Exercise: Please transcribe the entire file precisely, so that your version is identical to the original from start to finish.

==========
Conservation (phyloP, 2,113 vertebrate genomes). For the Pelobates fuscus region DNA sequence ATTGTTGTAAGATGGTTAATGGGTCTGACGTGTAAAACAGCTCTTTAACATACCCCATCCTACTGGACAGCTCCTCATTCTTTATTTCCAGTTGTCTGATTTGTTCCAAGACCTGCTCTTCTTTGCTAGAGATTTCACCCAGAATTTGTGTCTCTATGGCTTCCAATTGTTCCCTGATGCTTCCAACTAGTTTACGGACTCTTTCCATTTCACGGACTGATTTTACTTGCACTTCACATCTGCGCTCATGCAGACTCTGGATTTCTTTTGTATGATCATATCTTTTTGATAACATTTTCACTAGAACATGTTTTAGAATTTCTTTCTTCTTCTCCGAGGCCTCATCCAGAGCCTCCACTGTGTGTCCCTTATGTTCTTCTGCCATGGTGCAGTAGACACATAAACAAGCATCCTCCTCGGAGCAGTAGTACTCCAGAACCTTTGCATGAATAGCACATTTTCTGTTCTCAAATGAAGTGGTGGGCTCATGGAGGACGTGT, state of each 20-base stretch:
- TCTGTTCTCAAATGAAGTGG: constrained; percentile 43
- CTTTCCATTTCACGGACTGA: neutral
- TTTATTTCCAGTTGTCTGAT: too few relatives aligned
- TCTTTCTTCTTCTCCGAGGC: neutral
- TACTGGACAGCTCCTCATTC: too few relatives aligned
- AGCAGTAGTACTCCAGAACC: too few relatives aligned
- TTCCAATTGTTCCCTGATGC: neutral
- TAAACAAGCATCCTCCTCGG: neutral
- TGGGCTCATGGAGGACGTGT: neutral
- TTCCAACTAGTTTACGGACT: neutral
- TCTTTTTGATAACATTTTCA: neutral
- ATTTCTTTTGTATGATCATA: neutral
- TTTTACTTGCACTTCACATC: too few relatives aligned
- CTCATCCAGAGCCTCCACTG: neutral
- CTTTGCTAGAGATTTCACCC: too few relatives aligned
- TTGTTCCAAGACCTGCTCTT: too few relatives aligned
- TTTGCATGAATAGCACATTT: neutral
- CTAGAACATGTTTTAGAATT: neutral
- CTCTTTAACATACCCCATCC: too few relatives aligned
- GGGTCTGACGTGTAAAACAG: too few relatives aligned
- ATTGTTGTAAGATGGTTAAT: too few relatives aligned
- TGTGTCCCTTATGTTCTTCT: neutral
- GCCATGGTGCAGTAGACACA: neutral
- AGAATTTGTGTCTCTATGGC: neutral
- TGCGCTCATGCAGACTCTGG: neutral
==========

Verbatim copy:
Conservation (phyloP, 2,113 vertebrate genomes). For the Pelobates fuscus region DNA sequence ATTGTTGTAAGATGGTTAATGGGTCTGACGTGTAAAACAGCTCTTTAACATACCCCATCCTACTGGACAGCTCCTCATTCTTTATTTCCAGTTGTCTGATTTGTTCCAAGACCTGCTCTTCTTTGCTAGAGATTTCACCCAGAATTTGTGTCTCTATGGCTTCCAATTGTTCCCTGATGCTTCCAACTAGTTTACGGACTCTTTCCATTTCACGGACTGATTTTACTTGCACTTCACATCTGCGCTCATGCAGACTCTGGATTTCTTTTGTATGATCATATCTTTTTGATAACATTTTCACTAGAACATGTTTTAGAATTTCTTTCTTCTTCTCCGAGGCCTCATCCAGAGCCTCCACTGTGTGTCCCTTATGTTCTTCTGCCATGGTGCAGTAGACACATAAACAAGCATCCTCCTCGGAGCAGTAGTACTCCAGAACCTTTGCATGAATAGCACATTTTCTGTTCTCAAATGAAGTGGTGGGCTCATGGAGGACGTGT, state of each 20-base stretch:
- TCTGTTCTCAAATGAAGTGG: constrained; percentile 43
- CTTTCCATTTCACGGACTGA: neutral
- TTTATTTCCAGTTGTCTGAT: too few relatives aligned
- TCTTTCTTCTTCTCCGAGGC: neutral
- TACTGGACAGCTCCTCATTC: too few relatives aligned
- AGCAGTAGTACTCCAGAACC: too few relatives aligned
- TTCCAATTGTTCCCTGATGC: neutral
- TAAACAAGCATCCTCCTCGG: neutral
- TGGGCTCATGGAGGACGTGT: neutral
- TTCCAACTAGTTTACGGACT: neutral
- TCTTTTTGATAACATTTTCA: neutral
- ATTTCTTTTGTATGATCATA: neutral
- TTTTACTTGCACTTCACATC: too few relatives aligned
- CTCATCCAGAGCCTCCACTG: neutral
- CTTTGCTAGAGATTTCACCC: too few relatives aligned
- TTGTTCCAAGACCTGCTCTT: too few relatives aligned
- TTTGCATGAATAGCACATTT: neutral
- CTAGAACATGTTTTAGAATT: neutral
- CTCTTTAACATACCCCATCC: too few relatives aligned
- GGGTCTGACGTGTAAAACAG: too few relatives aligned
- ATTGTTGTAAGATGGTTAAT: too few relatives aligned
- TGTGTCCCTTATGTTCTTCT: neutral
- GCCATGGTGCAGTAGACACA: neutral
- AGAATTTGTGTCTCTATGGC: neutral
- TGCGCTCATGCAGACTCTGG: neutral